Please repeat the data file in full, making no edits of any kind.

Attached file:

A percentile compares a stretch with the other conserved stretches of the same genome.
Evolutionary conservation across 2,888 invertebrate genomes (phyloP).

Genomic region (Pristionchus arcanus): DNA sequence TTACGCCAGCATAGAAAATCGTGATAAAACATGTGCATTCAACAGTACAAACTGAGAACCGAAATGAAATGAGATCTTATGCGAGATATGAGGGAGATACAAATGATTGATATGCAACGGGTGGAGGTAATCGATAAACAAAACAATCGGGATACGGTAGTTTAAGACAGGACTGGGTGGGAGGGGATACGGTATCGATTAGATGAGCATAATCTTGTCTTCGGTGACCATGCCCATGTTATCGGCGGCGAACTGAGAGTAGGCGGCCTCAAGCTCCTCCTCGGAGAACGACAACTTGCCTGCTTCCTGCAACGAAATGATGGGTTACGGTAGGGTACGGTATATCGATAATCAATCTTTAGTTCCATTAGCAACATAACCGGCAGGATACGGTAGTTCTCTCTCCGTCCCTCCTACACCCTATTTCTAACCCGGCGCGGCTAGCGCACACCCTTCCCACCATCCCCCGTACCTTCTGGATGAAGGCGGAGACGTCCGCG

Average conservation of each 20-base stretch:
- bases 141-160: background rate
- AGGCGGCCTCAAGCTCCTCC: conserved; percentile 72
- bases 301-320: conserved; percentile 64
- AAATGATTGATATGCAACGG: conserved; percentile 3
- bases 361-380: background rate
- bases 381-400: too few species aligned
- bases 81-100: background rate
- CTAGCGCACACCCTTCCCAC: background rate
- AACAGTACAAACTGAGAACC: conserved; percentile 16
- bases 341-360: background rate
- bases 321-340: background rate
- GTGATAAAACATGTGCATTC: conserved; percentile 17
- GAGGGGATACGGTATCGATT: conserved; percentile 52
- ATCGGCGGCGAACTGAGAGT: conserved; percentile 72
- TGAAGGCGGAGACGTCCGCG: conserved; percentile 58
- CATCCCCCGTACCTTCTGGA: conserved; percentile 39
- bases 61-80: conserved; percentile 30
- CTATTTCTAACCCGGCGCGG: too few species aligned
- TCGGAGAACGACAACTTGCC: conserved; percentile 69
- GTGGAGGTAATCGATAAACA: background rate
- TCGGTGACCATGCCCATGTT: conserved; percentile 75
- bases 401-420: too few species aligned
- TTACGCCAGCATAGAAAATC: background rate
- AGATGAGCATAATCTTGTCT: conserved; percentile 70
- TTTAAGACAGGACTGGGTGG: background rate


A percentile compares a stretch with the other conserved stretches of the same genome.
Evolutionary conservation across 2,888 invertebrate genomes (phyloP).

Genomic region (Pristionchus arcanus): DNA sequence TTACGCCAGCATAGAAAATCGTGATAAAACATGTGCATTCAACAGTACAAACTGAGAACCGAAATGAAATGAGATCTTATGCGAGATATGAGGGAGATACAAATGATTGATATGCAACGGGTGGAGGTAATCGATAAACAAAACAATCGGGATACGGTAGTTTAAGACAGGACTGGGTGGGAGGGGATACGGTATCGATTAGATGAGCATAATCTTGTCTTCGGTGACCATGCCCATGTTATCGGCGGCGAACTGAGAGTAGGCGGCCTCAAGCTCCTCCTCGGAGAACGACAACTTGCCTGCTTCCTGCAACGAAATGATGGGTTACGGTAGGGTACGGTATATCGATAATCAATCTTTAGTTCCATTAGCAACATAACCGGCAGGATACGGTAGTTCTCTCTCCGTCCCTCCTACACCCTATTTCTAACCCGGCGCGGCTAGCGCACACCCTTCCCACCATCCCCCGTACCTTCTGGATGAAGGCGGAGACGTCCGCG

Average conservation of each 20-base stretch:
- bases 141-160: background rate
- AGGCGGCCTCAAGCTCCTCC: conserved; percentile 72
- bases 301-320: conserved; percentile 64
- AAATGATTGATATGCAACGG: conserved; percentile 3
- bases 361-380: background rate
- bases 381-400: too few species aligned
- bases 81-100: background rate
- CTAGCGCACACCCTTCCCAC: background rate
- AACAGTACAAACTGAGAACC: conserved; percentile 16
- bases 341-360: background rate
- bases 321-340: background rate
- GTGATAAAACATGTGCATTC: conserved; percentile 17
- GAGGGGATACGGTATCGATT: conserved; percentile 52
- ATCGGCGGCGAACTGAGAGT: conserved; percentile 72
- TGAAGGCGGAGACGTCCGCG: conserved; percentile 58
- CATCCCCCGTACCTTCTGGA: conserved; percentile 39
- bases 61-80: conserved; percentile 30
- CTATTTCTAACCCGGCGCGG: too few species aligned
- TCGGAGAACGACAACTTGCC: conserved; percentile 69
- GTGGAGGTAATCGATAAACA: background rate
- TCGGTGACCATGCCCATGTT: conserved; percentile 75
- bases 401-420: too few species aligned
- TTACGCCAGCATAGAAAATC: background rate
- AGATGAGCATAATCTTGTCT: conserved; percentile 70
- TTTAAGACAGGACTGGGTGG: background rate